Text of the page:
Another layer of sticky tape, followed by a rubber glove on the hoof end to help keep the plaster layer dry and clean. Which realistically, will only be as dry and clean as a little heifer’s leg in a muddy field can be kept.

Dr Comyn suggested using a calf coat to help the heifer stay warm in the cold nights forecast for this weekend. With her broken leg securely cast, and wearing a cuddly warm calf coat, we set the heifer on a bed of dry hay inside the run-in to let the anesthesia wear off. I kept mama away from her calf until she was wide awake and back on her feet.

Soon the pair was reunited, although Ruby was a bit wary of the strange attachments her calf was now sporting. Because the heifer was so small, Dr Comyn recommended a different style of calf coat which fit her a lot better than the first. So I replaced the black one with the tighter fitting blue coat.

Ruby encouraged her baby to stand and move with a mama cow’s soft moos and licks.

All was going well except I realized the heifer did not nurse for the rest of the day. At 6:10pm, I checked on the pair to find Ruby laying on one side of the corral and her calf on the other. I knew the heifer had to be hungry and needed to nurse, so decided to get the two together before dark. After stopping by the house to get my farm clothes on, I then headed back to the corral about 15 minutes later just as the sun set. Amazingly, the heifer and Ruby were both standing up with the heifer nosing around for the milk, quite steady on her newly repaired leg. I sent a quick text to Dr Comyn with the good news. Wonderful ending to a long day!

This morning, I could hear Ruby was moo’ing at 4:00am. I figured she was still upset at being separated from the herd so I waited until daybreak to check on the heifer. The baby was fine, curled up and laying in the dry hay.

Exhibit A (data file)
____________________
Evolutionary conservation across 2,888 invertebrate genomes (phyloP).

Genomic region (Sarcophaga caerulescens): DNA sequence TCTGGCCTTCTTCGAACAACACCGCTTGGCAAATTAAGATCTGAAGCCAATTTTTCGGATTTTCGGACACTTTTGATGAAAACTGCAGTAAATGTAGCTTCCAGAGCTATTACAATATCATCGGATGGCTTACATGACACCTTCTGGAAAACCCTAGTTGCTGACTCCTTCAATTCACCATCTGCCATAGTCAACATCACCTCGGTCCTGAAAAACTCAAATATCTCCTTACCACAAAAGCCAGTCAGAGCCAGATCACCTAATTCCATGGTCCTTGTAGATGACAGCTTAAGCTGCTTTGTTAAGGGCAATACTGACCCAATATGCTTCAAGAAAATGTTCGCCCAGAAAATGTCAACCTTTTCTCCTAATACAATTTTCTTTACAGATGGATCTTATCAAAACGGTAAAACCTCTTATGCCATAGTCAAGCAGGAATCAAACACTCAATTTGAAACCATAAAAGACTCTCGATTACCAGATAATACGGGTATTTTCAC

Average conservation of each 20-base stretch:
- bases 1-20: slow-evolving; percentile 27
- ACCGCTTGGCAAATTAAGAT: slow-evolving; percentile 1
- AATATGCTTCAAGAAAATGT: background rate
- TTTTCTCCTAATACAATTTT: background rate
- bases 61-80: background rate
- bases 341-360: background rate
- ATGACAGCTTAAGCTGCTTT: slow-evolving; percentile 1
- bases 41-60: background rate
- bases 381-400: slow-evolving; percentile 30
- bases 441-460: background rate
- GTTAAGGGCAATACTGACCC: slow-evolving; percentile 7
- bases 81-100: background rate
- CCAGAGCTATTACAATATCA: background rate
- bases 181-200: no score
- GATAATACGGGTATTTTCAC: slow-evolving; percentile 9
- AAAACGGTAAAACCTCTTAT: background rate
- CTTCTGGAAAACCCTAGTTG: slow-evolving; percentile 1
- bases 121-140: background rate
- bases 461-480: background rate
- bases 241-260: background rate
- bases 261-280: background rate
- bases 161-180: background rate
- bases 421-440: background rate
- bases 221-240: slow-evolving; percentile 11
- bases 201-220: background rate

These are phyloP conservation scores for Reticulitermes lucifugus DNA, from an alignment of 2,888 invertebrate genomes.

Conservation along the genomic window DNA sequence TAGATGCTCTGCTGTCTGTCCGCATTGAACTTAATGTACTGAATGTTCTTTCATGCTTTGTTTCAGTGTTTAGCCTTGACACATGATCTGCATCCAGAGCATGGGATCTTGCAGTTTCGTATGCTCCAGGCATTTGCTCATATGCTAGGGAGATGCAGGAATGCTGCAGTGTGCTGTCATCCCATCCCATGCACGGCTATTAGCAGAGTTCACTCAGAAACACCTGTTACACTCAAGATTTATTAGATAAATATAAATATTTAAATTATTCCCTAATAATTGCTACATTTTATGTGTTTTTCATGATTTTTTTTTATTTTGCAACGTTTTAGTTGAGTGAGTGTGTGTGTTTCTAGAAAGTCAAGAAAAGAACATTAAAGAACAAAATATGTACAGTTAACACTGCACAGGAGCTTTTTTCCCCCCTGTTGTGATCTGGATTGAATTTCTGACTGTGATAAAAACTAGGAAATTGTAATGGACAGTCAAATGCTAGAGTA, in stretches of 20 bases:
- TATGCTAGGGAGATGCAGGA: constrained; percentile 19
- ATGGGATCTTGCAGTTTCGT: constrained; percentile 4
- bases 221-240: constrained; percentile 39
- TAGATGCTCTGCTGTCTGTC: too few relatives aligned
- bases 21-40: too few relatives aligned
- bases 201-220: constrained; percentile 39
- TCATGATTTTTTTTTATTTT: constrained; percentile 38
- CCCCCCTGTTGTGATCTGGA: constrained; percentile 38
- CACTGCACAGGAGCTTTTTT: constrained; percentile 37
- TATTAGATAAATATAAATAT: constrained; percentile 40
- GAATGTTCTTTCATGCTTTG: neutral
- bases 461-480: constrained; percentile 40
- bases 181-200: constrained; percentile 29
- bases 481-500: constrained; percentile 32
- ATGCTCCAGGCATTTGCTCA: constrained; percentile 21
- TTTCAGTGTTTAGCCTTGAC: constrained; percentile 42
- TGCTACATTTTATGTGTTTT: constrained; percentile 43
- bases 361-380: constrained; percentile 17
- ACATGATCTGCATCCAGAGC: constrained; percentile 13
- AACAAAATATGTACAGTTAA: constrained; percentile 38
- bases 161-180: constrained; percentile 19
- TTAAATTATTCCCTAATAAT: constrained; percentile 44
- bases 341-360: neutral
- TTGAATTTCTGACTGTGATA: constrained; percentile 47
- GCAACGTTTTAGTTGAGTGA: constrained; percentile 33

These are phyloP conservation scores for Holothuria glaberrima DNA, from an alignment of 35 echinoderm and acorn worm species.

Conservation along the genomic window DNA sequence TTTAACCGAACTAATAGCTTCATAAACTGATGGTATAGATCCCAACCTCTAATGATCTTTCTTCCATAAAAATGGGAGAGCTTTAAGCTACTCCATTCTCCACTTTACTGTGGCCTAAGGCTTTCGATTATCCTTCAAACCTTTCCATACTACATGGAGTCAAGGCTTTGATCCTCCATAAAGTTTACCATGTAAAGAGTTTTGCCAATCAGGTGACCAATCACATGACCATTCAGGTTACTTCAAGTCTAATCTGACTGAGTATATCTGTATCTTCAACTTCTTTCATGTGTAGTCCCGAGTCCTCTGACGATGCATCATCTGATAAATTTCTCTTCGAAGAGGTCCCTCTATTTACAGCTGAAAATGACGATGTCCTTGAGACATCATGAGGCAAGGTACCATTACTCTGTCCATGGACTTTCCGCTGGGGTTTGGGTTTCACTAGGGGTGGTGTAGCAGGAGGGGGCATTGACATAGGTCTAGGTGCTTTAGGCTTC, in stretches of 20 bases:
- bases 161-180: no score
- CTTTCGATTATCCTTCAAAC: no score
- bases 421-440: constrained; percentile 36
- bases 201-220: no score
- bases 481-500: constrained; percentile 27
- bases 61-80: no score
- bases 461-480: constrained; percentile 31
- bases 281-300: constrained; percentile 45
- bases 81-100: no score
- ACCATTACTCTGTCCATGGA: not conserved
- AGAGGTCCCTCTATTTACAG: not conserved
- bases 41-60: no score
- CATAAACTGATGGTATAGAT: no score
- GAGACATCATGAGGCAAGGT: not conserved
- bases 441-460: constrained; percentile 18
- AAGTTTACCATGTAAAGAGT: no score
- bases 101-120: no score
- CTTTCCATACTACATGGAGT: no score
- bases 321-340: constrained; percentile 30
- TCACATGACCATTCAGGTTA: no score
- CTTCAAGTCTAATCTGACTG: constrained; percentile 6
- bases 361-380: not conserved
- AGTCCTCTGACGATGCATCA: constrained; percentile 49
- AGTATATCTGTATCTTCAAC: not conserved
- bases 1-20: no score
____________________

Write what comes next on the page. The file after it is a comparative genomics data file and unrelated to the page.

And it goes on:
An hour later, mama and baby were happily starting the day together. Content, well fed baby and calm mama cow, perfect start to my day as well!

Strong enough to get breakfast
She can also hobble back on her own to the dry hay for a nap.

Scarlet’s Twins

With two healthy heifers close by her side, Scarlet’s work has begun in earnest. Neither heifer was very large, which undoubtedly contributed to their successful, natural delivery. The first one weighed a bit more at about 65lbs while her sister was a petite, 55lbs. In contrast, Hazel’s bull born on the same day, weighed in at around 75lbs.

With both heifers up and nursing, poor Scarlet is always busy. She is either cleaning one heifer while nursing the other, or nursing both at the same time.

Once in a while, Scarlet gets a free moment to eat a few bites of hay.

Twin #1 is adorable, with dark red fur and a pink nose.

Twin #2 is also super cute with large ears and bright eyes.

Scarlet is a great mama. She lets us get close enough to touch her babies, but calls them to her with soft mama moo’ing.

In an effort to help Scarlet keep her energy and milk production up, I have been taking a couple of scoops of sweet feed to her every afternoon. I hide the pan as I walk into the field, or the other cows would mob me. In a couple of weeks, I will put up the creep feeder to let the calves access and eat grain as well, and maybe take some pressure off of poor mama.

2020 Spring Calving Begins

Of course, the best made human plans are at the mercy of the rhythm of the farm. Last May, “bull-in day”, the day that Shane joined our ladies, meant that the earliest start date 2020 calving season was February 18. Even with 3 heifers, the chances that any of the ladies would have their calves in mid-February were slim. In past seasons, I was always anxiously waiting for weeks past the earliest start date for the first calf to arrive. So when my daughter asked if I would babysit my grandchildren in Massachusetts the week of February 16, I had no worries. Our calves wouldn’t arrive at least until early March, or so I thought.